“What are you going to do?” Kelly asked, “find another woman that won’t fight you? We all fight. Couples argue and fight! It’s normal. It’s not normal to go through a relationship without arguing.”
I was packing my things that day and I’ll never forget it. Kelly said to me, “Fighting is a part of being in love.” That’s when I knew it was over between us. Because she was blind to my needs. I needed normal. What my mother and father went through, what her mother and father went through, weren’t normal.
But after that fight with Kelly, I realized something that shook me to the core. I attacked her while I was taking my medication. If that was true, my meds wouldn’t keep me out of trouble. And believe me; I had no illusions. I knew that disagreements were a part of relationships. But I wondered if I could handle even peaceful disagreements. So after Kelly, I resolved to play the field. You can’t have an argument with a woman if all you’re doing is having sex and occasionally going to dinner and a movie.
“So you cheated on me,” Sade said, “because you thought that we’d eventually get into an altercation.”
“Doesn’t every couple?”
Sade bowed and shook her head. She sighed a few times and then told me, “You’re broken.”
“I guess so.”
“All you had to do was tell me that you weren’t ready for a serious relationship. All you had to do was tell me that you were broken. But instead, you broke my heart.”
Hindsight was standing in the corner. I could see him right over Sade’s shoulder. He was saying to me, “I tried to tell you.” The thing is, Hindsight, you didn’t try to tell me until after I did it. Why didn’t you tell me before I slept with Carissa?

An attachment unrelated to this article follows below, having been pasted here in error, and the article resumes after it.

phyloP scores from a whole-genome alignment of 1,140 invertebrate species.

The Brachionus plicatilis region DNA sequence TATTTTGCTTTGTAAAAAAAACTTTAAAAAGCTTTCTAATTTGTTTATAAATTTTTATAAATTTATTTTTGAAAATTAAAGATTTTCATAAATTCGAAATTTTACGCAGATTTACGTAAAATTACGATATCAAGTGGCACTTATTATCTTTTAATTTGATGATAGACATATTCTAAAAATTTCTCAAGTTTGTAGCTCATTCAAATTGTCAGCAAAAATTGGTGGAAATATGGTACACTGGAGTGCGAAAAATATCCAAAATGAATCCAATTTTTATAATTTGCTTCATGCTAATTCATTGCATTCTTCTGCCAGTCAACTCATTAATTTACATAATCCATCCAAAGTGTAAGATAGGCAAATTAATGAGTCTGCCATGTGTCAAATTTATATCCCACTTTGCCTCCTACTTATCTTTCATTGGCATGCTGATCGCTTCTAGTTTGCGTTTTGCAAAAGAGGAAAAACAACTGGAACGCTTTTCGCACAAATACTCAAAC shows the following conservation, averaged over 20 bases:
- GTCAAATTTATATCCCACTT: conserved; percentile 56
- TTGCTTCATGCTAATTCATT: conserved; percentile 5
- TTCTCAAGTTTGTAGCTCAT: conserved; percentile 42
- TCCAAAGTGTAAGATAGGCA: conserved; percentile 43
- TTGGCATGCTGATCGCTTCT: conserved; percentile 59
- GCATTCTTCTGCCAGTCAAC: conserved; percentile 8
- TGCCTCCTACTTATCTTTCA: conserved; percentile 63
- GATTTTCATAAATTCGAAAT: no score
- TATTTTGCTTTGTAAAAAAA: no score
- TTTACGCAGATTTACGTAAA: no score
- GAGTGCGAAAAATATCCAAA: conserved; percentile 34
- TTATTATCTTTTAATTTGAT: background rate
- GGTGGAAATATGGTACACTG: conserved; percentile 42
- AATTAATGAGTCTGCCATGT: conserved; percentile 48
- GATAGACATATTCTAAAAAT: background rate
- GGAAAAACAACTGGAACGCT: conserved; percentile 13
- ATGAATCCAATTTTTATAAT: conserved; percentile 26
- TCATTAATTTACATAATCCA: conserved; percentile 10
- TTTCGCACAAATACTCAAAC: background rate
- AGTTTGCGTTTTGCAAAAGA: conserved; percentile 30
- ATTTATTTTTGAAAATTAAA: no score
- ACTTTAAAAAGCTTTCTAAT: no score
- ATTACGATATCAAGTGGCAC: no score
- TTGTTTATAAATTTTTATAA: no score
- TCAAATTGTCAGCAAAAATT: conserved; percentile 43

“Because showing you your error before you make it is Foresight’s job. But unfortunately, Foresight is blind as a bat.”
Sade took my hand in hers. Her palms were warm and I felt her love for me seeping through her skin. Her eyes weren’t playing around. They were fixed on me and there was hope in them. Hope for us, maybe? I didn’t know. I wasn’t sure. All I knew is I was glad that we were speaking again.
“Trap, not every couple is like your parents, or Kelly’s parents, or like you and Kelly were. I believe that abusive relationships are the exception and not the rule. The rule is we may not always agree, but we can always be agreeable.”
“You said we, Sade. Does that mean that there’s hope for us?”
She looked away. Released my hands.
“Words can’t express how sorry I am for what I did,” I said. “I do love you. That hasn’t changed.”
“I love you, too,” she said. “But I guess I’m a little broken as well.”
“So what does that mean for us?”
“It means that maybe two broken people shouldn’t be together until they’re fixed.”
I could respect that. I needed to focus on me. But I told Sade that as I focused on me, my end goal, my light at the end of the tunnel, was to be a good man for Sade Styles. And for that she gave me her smile. For now, her smile was enough.
“I don’t want you to leave CoEd,” I said.
“I know,” she replied. “You wouldn’t know what to do without me.”
I walked Sade to her car and told her goodnight. But before she drove away I asked her for a hug. She obliged. Our bodies fit. The energy was real and she knew it. The essence of Trap and Sade was strong, strong enough to establish a business, strong enough to build and nourish a community.
I asked her where she was staying the night and she said…
“I’m staying with Ken.” She looked up into my eyes and I hoped that she couldn’t see the hurt. “I hope you understand.”
I didn’t understand. But I guess I had to respect it.